What the government taketh, the Budget giveth back a little bit. In a move to compensate petroleum companies for mounting losses from its recent decision to cut consumer prices, the government pruned indirect tax levies on petrol and diesel.
The Budget reduced the ad valorem component of excise duty on petrol and diesel by a quarter to 6% and reduced Central Sales Tax by 1%.
Though international oil prices saw a runaway surge in the last couple of years, the government has chosen to only partially pass through the price rise to consumers. The deficit has been absorbed by the oil companies. Now, the tax cuts would reduce this burden on the oil companies by Rs2,500 crore per annum. In the case of petrol, the oil marketing companies will actually be making a profit of 50 paisa per litre. The government had recently slashed fuel prices by between 3.2% (Re1 for diesel) and 4.4% (Rs2 for petrol). With this duty reduction, the financial rejig to maintain the retail-selling prices has been completed.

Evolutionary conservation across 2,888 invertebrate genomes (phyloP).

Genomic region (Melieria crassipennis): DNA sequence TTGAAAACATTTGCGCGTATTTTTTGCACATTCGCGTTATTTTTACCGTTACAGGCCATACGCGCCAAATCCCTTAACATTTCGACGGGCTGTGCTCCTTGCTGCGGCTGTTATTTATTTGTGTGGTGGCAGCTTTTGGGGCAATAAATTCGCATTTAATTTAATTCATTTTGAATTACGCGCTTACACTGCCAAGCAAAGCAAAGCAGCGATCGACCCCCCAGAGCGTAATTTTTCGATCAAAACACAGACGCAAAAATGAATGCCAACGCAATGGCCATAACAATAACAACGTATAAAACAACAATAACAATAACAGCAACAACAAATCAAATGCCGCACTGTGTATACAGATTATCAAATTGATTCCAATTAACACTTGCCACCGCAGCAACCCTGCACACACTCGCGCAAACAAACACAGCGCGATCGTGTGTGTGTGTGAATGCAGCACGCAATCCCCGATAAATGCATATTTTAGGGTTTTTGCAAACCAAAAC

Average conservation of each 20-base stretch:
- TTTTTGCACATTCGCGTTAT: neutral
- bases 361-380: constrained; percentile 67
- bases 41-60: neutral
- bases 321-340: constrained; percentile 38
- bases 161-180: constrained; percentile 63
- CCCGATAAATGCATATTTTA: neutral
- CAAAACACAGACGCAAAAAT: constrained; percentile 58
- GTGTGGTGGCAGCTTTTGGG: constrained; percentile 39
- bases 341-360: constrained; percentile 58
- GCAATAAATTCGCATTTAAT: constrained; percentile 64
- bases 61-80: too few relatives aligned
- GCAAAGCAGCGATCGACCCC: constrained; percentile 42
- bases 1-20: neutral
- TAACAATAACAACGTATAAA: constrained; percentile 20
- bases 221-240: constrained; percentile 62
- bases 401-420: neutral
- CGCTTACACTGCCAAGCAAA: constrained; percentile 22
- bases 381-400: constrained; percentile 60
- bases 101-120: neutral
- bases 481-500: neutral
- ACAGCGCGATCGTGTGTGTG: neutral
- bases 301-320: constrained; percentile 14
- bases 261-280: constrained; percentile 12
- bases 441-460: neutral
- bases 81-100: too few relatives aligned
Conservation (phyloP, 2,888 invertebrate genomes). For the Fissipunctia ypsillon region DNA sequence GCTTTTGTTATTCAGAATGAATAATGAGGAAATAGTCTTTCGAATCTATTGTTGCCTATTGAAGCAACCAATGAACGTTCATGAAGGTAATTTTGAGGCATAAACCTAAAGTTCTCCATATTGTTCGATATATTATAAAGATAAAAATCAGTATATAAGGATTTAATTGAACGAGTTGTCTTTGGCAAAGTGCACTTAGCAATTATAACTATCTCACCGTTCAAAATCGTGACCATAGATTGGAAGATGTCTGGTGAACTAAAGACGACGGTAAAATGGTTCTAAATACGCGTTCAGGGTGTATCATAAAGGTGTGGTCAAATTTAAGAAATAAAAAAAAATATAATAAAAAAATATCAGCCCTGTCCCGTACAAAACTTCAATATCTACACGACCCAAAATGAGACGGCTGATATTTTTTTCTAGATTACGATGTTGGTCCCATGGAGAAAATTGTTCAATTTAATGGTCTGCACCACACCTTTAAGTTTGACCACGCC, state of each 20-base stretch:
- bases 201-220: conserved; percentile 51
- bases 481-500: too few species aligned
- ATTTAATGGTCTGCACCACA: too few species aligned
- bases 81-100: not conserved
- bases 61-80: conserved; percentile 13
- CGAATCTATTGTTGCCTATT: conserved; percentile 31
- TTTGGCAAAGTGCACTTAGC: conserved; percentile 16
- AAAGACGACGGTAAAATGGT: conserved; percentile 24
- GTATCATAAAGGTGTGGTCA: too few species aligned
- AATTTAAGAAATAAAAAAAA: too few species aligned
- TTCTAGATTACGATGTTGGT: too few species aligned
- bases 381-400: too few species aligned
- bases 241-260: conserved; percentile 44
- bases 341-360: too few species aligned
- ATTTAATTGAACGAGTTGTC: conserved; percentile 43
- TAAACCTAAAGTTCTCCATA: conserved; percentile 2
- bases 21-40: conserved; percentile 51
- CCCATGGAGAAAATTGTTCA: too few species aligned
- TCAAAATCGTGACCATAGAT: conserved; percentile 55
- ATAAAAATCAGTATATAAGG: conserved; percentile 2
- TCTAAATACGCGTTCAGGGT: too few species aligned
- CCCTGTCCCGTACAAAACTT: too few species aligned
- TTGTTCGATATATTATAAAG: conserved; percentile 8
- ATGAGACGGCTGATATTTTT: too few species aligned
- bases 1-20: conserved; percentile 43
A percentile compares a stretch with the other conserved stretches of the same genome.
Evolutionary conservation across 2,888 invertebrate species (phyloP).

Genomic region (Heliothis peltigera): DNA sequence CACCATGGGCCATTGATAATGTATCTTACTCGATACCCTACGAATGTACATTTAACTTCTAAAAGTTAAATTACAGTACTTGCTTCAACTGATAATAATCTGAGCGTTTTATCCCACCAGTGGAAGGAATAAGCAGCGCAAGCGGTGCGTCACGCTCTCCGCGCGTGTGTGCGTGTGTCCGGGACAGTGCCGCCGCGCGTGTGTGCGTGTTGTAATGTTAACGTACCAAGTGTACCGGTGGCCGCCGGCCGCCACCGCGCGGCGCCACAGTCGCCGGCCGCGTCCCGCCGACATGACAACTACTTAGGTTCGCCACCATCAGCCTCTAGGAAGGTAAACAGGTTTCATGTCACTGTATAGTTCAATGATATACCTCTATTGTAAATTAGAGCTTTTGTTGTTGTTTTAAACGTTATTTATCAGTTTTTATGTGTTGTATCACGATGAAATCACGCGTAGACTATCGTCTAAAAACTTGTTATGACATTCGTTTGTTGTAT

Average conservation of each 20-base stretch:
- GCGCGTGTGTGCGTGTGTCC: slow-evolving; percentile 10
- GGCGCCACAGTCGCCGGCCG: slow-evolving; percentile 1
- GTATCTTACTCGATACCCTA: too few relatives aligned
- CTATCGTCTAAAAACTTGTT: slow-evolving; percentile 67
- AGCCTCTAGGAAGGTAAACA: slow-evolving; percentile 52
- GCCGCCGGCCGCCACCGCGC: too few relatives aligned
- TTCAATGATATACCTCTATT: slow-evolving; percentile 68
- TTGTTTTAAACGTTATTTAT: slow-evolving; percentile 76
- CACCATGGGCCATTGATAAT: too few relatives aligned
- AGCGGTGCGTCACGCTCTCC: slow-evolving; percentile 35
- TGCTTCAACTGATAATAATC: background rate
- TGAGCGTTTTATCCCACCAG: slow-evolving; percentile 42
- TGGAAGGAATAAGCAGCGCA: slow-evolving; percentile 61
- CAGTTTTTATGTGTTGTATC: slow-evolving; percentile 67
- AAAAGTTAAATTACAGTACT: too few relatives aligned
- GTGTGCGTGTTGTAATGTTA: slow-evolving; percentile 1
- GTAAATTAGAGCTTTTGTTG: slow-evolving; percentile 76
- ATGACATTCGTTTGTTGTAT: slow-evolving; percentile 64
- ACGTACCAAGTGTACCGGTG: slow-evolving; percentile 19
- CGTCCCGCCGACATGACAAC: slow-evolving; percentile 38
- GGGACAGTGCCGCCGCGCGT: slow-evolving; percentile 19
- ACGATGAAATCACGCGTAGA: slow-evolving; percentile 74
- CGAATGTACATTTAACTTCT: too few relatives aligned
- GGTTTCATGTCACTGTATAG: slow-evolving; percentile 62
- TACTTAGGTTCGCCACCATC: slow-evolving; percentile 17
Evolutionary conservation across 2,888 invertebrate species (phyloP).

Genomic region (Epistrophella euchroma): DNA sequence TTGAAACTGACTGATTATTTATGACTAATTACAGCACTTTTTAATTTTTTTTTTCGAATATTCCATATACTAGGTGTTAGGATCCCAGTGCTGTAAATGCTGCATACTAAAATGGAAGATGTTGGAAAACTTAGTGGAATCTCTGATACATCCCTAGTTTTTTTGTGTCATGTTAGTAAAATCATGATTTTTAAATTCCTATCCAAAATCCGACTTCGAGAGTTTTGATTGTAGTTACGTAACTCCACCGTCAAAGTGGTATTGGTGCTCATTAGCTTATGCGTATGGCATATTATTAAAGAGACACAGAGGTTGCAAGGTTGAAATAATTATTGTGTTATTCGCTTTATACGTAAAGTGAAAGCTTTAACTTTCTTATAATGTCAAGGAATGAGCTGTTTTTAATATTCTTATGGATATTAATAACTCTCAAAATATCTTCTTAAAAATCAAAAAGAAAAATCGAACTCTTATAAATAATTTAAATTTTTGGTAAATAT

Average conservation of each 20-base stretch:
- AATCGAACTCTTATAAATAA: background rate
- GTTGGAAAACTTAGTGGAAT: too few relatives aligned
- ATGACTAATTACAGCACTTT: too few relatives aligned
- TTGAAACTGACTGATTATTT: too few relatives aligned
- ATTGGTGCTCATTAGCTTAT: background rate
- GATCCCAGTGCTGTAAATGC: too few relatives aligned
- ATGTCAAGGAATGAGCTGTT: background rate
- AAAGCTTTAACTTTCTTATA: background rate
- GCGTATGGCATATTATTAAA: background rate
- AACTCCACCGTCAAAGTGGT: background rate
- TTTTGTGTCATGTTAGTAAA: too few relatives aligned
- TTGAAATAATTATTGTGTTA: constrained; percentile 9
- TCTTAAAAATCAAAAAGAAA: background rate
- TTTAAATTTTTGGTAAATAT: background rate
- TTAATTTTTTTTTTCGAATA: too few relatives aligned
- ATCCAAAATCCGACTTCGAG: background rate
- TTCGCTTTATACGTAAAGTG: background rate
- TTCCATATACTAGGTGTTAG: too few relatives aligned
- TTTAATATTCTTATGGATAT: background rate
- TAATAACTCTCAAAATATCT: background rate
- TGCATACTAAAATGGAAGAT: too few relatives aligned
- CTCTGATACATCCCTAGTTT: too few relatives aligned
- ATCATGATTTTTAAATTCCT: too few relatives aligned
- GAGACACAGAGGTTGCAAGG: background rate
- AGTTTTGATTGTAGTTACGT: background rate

Following the price reduction early this month, the under-recovery on diesel which was Rs2.30 per litre, will now come down to Rs1.80 per litre due to the excise duty reduction. The profit on petrol, which had been neutralised after the recent price cut would, after the reductions in excise, be around 50 paise per litre.
However the duty cut will not further translate into any further price cuts for petrol and diesel. Petroleum ministry officials said that the recent price reduction was done on the premise that the government will share part of the cut by way of duty cut which has been now announced in the budget.
Indian Oil Corporation, the country’s leading oil marketing company, welcomed the move. “It will help in reducing our underecoveries by Rs1,250 crore per annum,” S.V. Narasimhan, director, finance, IOC said.
Ajay Arora, partner, Ernst & Young, said the excise duty cut is “a good and welcome move. Hopefully it will not be followed by a price cut which negates the benefits that the oil marketing companies will get after the present cut.”
The overall under-recovery on sale of four petroleum products—petrol, diesel, LPG and kerosene—to the state-owned oil marketing companies (OMCs) at Rs73,500 crore for the full year was estimated at the then prevailing international crude prices in June 2006. This was to be partly covered through oil bonds worth Rs28,300 crore.
However, with the softening of the crude prices, the under-recovery is now expected to not to exceed Rs50,000 crore. The government is confident of meeting the earlier price cut impact through this duty reduction and oil bonds.